News broke today that Verizon would buy Hughes Telematics, which manufactures connected car services, including the In-Drive device that powers State Farm's usage-based insurance program, Drive Safe & Save.
Reuters reports that the $612 million price paid by Verizon is a whopping 176% premium per share of Hughes. That sounds like a lot, but it should be a smart buy if telematics-powered usage-based insurance is on the rise.
I just wrapped a story on the five reasons this is the year for usage-based insurance. One of the reasons cited by industry observers is the maturation of the vendor market in insurance-focused telematics. Hughes is just one of several companies that bundle telematics devices, data management analytics and more into a packaged usage-based insurance program that insurance companies can buy, rather than build.
Tom Kavanaugh, director in the financial services practice at PwC, told me that this not only helps large insurers, but also allows small companies the opportunity to provide a product on par with those large companies. As he puts it:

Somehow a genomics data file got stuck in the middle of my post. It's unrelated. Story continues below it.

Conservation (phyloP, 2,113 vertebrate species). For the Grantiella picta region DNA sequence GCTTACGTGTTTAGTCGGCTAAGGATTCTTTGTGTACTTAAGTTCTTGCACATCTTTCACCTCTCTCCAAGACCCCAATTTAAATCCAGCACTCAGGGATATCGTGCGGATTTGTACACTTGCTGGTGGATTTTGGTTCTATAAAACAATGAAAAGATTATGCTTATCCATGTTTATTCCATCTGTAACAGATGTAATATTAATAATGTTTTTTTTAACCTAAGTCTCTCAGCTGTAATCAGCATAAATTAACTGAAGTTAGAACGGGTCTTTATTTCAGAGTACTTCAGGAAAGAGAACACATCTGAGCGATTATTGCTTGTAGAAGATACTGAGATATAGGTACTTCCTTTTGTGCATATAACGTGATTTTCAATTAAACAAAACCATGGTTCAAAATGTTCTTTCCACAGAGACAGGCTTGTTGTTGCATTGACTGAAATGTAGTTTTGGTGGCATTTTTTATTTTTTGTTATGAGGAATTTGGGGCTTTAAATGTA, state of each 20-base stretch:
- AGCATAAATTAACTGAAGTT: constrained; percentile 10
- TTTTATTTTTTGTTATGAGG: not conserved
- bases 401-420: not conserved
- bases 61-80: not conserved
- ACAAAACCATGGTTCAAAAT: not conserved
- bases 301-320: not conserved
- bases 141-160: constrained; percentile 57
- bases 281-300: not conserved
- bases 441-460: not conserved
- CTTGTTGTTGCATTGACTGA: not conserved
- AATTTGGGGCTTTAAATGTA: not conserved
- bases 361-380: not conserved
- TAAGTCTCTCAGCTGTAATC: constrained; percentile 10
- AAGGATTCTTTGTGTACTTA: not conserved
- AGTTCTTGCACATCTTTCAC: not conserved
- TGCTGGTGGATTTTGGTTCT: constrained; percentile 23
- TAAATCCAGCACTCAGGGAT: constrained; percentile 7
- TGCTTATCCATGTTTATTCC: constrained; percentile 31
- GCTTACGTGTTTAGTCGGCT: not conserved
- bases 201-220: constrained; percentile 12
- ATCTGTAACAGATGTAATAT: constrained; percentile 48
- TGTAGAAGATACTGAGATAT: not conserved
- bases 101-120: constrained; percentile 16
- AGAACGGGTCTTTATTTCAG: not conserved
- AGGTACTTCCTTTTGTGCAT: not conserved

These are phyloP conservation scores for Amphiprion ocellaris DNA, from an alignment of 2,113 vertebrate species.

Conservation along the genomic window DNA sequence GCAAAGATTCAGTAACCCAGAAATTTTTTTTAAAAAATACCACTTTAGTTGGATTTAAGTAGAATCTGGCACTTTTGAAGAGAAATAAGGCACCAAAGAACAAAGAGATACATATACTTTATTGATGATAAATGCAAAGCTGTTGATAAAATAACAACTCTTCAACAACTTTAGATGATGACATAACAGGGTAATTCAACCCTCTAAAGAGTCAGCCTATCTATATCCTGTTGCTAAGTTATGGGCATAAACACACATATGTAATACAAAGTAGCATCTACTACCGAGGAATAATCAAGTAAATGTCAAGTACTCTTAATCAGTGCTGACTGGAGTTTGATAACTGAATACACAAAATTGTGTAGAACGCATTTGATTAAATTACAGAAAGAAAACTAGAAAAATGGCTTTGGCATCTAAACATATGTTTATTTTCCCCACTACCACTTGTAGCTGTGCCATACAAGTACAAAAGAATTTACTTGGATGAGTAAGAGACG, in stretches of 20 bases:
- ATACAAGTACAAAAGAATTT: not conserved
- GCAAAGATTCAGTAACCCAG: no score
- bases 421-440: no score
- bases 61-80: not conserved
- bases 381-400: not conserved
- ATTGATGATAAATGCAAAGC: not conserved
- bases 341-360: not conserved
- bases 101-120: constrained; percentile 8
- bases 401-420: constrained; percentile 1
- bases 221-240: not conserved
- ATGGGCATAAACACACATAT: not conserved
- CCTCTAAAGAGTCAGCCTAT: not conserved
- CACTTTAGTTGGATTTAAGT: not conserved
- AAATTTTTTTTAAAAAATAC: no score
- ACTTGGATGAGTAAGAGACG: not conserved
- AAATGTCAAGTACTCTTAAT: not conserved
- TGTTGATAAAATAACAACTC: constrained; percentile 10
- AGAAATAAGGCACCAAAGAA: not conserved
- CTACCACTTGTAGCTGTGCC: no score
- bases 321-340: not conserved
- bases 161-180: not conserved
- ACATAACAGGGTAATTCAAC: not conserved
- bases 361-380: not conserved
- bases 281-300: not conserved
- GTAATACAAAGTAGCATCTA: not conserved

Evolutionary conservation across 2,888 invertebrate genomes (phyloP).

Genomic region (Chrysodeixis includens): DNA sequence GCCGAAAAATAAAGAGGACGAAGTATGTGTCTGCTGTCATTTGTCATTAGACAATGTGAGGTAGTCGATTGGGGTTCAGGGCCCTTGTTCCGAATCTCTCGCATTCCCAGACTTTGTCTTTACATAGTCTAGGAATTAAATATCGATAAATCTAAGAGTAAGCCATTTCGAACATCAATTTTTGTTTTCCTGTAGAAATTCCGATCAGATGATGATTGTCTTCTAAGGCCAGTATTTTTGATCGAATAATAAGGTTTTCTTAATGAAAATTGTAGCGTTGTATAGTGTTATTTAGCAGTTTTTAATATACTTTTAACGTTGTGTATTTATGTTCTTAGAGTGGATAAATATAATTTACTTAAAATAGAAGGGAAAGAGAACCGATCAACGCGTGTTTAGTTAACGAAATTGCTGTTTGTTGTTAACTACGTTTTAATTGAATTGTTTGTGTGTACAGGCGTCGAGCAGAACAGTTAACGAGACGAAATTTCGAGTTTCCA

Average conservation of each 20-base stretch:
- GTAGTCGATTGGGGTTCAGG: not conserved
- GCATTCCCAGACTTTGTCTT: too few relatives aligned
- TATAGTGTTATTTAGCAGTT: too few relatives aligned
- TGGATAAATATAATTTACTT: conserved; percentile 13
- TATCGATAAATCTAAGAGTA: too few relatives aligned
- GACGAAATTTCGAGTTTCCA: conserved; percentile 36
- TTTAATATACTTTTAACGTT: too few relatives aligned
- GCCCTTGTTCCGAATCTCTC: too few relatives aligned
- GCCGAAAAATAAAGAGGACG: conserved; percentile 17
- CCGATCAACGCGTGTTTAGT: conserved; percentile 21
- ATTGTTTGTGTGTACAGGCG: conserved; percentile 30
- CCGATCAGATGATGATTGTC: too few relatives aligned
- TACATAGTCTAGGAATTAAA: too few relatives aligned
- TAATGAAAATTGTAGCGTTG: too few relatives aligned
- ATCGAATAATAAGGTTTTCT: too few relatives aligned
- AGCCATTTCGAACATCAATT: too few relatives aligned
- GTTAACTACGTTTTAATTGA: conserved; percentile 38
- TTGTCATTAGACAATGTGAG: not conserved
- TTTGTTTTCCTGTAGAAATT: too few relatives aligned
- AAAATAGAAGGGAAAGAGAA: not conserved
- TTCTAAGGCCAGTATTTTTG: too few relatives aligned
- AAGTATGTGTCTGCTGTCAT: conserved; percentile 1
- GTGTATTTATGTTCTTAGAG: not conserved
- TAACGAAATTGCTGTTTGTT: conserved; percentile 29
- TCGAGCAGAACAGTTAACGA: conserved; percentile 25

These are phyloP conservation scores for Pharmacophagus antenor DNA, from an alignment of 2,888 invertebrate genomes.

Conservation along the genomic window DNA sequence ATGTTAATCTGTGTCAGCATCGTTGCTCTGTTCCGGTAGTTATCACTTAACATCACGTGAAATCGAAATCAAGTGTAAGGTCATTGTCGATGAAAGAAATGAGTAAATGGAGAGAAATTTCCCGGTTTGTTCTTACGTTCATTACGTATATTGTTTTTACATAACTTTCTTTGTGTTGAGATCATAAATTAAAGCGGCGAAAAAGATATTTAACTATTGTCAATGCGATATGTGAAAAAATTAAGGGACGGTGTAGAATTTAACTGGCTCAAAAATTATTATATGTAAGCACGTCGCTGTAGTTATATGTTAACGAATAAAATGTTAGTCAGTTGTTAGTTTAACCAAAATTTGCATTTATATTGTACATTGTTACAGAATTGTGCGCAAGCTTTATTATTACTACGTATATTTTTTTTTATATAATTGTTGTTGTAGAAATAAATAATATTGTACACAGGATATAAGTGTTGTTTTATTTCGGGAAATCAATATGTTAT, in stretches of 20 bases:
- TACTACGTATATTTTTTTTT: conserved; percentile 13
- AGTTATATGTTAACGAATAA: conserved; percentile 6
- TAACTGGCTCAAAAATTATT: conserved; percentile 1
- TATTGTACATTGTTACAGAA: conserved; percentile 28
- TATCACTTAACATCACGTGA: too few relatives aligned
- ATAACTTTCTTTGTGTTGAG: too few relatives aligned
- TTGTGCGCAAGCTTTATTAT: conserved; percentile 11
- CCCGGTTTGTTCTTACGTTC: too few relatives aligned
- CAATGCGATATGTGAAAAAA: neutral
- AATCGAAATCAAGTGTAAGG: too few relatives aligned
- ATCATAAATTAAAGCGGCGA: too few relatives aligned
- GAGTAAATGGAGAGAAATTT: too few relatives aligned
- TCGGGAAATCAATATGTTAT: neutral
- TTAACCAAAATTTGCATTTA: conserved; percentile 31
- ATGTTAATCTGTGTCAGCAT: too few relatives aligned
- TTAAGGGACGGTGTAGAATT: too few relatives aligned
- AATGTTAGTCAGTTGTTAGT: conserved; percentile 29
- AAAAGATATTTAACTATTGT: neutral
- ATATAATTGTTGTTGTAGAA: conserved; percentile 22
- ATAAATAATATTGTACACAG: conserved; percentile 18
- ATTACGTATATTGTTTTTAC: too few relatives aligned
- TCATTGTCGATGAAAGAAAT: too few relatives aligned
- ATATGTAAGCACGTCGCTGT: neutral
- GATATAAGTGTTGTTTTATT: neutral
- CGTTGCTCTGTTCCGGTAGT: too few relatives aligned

As the space becomes more evolved and there's clearly become examples of success in the space, the ecosystem evolves. What we've seen over the past couple years is a proliferation of a whole system of vendors that bring a whole bunch of solutions to the table. Encompassing the data management and analytics will absolutely help to accelerate some of the efforts, especially of your smaller regional players who don't have the capital resources.
More insurers offering usage-based insurance means more drivers enrolled in these types of programs — and a larger awareness of the opportunity among consumers. These moves by State Farm, for example, shows how intense the competition is following Progressive's aggressive move into the space. Be on the lookout for more on this point the other four reasons when our next print issue comes out in a couple weeks.